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Cameron Highlands – Day 1

Desiring a taste of rural Malaysia, I head for the hills. Cameron Highlands (named after its British ‘founder’ William Cameron) sits at a cosy and cool 2000m elevation, producing tea leaves and strawberries, among other delectables.

An ideal city escape? Yes. Peaceful and authentic? Nowhere near.

This weekend is Deepavali, cause enough for a national holiday and for seemingly the entire Malaysian population to hit the uphill road.

With full roads the journey is slow. Hostels are all booked up on arrival. Cameron Highlands seems to me to have been obliterated by tourism, with hotels obscuring every view and ridiculous strawberry-themed junk on sale.

There is here no escape from tourism. In fact, as it turns out, the town didn’t even exist before tourism. Nowhere of interest is in walking distance when I arrive. Then it rains.

This is the first location which utterly defeats my desire for adventure and exploration. I go to bed grumpy but determined to make the most of tomorrow.

Cameron Highlands – Day 2

With a new resolve I head to the bus station. Busses, however, only run every two hours. (More business for local tour operators!)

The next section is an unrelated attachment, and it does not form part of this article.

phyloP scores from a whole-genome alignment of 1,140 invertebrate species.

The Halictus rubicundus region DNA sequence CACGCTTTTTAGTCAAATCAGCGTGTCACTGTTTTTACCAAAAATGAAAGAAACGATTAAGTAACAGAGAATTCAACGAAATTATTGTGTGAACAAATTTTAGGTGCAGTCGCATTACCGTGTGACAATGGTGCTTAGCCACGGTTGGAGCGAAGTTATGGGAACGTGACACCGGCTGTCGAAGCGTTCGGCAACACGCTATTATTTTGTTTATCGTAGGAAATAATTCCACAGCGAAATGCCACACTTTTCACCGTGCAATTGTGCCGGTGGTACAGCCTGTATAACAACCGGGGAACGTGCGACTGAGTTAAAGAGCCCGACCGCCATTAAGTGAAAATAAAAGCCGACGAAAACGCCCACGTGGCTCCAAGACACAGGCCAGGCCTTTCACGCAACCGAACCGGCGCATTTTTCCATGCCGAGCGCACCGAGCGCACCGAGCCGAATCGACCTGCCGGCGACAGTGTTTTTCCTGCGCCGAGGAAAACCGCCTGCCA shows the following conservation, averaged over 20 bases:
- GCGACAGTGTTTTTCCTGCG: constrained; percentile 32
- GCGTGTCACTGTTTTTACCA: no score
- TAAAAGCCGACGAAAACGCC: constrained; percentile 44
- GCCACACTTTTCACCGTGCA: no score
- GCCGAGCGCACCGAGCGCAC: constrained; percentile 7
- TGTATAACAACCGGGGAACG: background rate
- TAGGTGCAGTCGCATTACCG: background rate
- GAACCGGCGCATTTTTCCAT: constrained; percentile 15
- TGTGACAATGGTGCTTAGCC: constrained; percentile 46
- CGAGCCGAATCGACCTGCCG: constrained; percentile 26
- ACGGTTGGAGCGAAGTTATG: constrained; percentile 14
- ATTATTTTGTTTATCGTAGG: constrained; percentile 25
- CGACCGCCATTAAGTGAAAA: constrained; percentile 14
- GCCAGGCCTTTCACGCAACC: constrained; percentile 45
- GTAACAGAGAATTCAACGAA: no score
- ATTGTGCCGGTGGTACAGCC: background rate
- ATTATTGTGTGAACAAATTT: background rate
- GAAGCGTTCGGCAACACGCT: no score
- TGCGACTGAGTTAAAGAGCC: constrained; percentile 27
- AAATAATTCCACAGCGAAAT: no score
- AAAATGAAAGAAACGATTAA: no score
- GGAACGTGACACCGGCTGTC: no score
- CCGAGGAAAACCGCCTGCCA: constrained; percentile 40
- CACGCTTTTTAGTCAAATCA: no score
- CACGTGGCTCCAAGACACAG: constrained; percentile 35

My resolve remains in tact as I take a taxi, but begins to strain when my first destination, a butterfly farm, is devoid of interest and packed full of tourists.

But then comes a change. Out of an incessant line of cars driving past as I walk, one offers me a lift. At this point, instead of being the outsider in a maddening crowd, I join the crowd, and join what turns out to be the fun.

In the car are three Chinese Malaysians out for the day. Mr Tap teaches language, while Ivan and Zach are studying business and engineering respectively at university. All live in or around KL. They come for an escape, for the scenery, but most importantly for an elusive breath of cool air.

I spend the day joining them for each of the attractions, and for a stunning dinner selection. Sharing both company and the highland’s attraction completely reverses my opinion on the place.

Cameron Highlands isn’t somewhere to learn about traditional Malaysia, or even really about tea (the exhibits are fairly poor). It is, however, somewhere that Malaysian people love to visit, and therefore speaks for national interest.

Aside from anything else, my thanks to Mr Tap, to Ivan and Zach for one of the most enjoyable days of my trip, for their Chinese tuition, for boosting my chopstick-wielding confidence and for providing the largest spread of food that I’ve encountered in a fair while.

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